Friday 01 Aug 2014
Check against delivery
Check against delivery
Thank you for joining me today, particularly from our bureaux.
I'd like to start by thanking you for your patience. Not just since the funding settlement was announced back in October, but throughout the last year or so.
It has been a period of uncertainty that could have distracted you from our vital editorial tasks. But everyone has continued delivering brilliant programmes. In recent weeks, in Ivory Coast, Sudan and Tunisia, Russia, Egypt, you have performed superbly. I am very very proud of what you do. My aim is to ensure that, whatever the pain today, we will continue to produce that superb journalism.
Our news ethos in the World Service is to get to the point, with clear headlines and analysis from which each can draw your own conclusions. Today I will adopt that approach.
First, the key impacts:
Over the next three years we expect around 650 posts will be closed out of a current WS total of 2,400.
Today we are announcing the detail of the post closures in the first year from April this year – and that gross figure is 480.
I know this is going to be an extremely difficult time for all, especially for those whose jobs are at risk. It will be particularly sad for those whose services and programmes, which they have loved and devoted their professional life to, will close. We will carry out all of the changes as swiftly and compassionately as possible.
We need to find savings in our revenue budget in the three years before we become licence fee funded of £46m.
Why? To deal with the cut in funding itself, plus inflation and other unavoidable cost increases and also to set aside a very small amount of money for targeted strategic investments designed to take the World Service forward.
How will we make such savings and how will we sustain our great service to the world?
We can't do it all by efficiency – doing the same for less money. We have done efficiency drives for many years. While there is always more that we can do to work more smartly, efficiency isn't enough. We need to stop doing things.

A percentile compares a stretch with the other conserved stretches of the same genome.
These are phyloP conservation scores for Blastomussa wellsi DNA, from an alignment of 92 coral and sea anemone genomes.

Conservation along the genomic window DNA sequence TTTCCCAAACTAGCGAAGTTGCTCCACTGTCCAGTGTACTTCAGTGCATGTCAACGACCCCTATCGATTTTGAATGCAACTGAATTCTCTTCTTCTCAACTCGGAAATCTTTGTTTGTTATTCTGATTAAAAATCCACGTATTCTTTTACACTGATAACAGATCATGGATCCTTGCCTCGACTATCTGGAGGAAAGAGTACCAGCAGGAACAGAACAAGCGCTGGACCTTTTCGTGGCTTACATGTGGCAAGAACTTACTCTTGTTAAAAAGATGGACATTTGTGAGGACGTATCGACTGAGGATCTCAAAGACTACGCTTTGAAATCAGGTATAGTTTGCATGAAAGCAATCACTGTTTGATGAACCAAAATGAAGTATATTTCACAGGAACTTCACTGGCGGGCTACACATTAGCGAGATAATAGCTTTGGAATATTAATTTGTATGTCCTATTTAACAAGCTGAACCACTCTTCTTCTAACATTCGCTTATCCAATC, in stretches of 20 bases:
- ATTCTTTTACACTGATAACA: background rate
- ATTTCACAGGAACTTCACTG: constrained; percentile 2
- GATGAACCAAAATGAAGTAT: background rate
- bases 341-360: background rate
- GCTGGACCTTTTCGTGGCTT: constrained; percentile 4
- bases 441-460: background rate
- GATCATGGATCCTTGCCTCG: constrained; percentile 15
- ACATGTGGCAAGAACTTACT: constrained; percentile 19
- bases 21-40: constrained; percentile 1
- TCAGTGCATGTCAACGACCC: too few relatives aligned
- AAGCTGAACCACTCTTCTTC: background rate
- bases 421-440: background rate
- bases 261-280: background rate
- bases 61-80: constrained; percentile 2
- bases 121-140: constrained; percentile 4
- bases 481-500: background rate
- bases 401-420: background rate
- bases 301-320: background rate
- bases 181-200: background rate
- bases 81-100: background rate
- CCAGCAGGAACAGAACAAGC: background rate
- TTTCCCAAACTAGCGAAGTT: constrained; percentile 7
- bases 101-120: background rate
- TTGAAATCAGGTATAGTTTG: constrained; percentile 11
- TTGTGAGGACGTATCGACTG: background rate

There are full services we are stopping – five languages.
There are programmes we are stopping.
And there are platforms within services we are stopping – for instance in some languages we will be stopping radio programme production and broadcasting entirely. And there will be significant reduction in distribution and efficiencies in all support areas.
I will be giving details of the key changes in a few minutes.
Everyone who is in a language team whose service is being closed were spoken to yesterday afternoon. All others whose roles are now at risk will be told shortly. Being at risk doesn't mean your job will definitely go, but that you are in a category where there need to be reductions.
So, in plain language – there will be cuts – as a result of the reduction in our funding from the FCO. And it is worth reminding everyone that licence fee funding does not start until April 2014. This is about government funding and its impact.
However despite that very tight funding we still need to develop, as far as we can afford, the services our audiences need.
Today, I am also announcing new investments in and a new approach to our online video activity across all of Global News and a small new investment fund for innovations in new content and distribution for all platforms, including radio.
There is a lot to take in, but I hope I can give clarity to you on the major questions in your minds. When I have finished Liliane Landor will go into further detail for the language services, the largest part of our operation. And later other key members of the board will be doing their briefings to their teams.
Our aims are to ensure that BBC World Service maintains and strengthens its reputation as the world's leading international news provider.
The changes I'm announcing today are driven by two key things – the needs of our audiences and the limited resources that we now have available.
Our decision-making started with the Choices sessions in autumn 2009. Of course, none of us would have wanted to make the deep cuts I am announcing today, as a result of the reduction in funding from the FCO.
Cuts to our funding have accelerated changes faster than we would have wanted and forced others on us that we would never have wanted to make.
However, Choices did help us identify the priority areas.
A clear message came through: you wanted us to focus on the parts of world where the BBC was needed most; where access to free and impartial news is most limited; where our global perspective is not offered by local news providers.
The scale of these changes are driven primarily by the level of funding available to us, but the choices that we are presenting are those decided by the World Service Board, influenced significantly by the direction that emerged from the Choices consultation
Spending review and licence fee
The spending review, as it applied to World Service, was the subject of my last announcement to the division.
The government announced that World Service funding would decline by 16 per cent in real terms over four years. However that figure that the Government gave did not take into account: that the funding for rental costs in W1 was withdrawn, the baseline for the new settlement was lowered and the capital budget has also been reduced by 52 per cent. Also that figure did not take into account the pension cost increase and the need to make investments.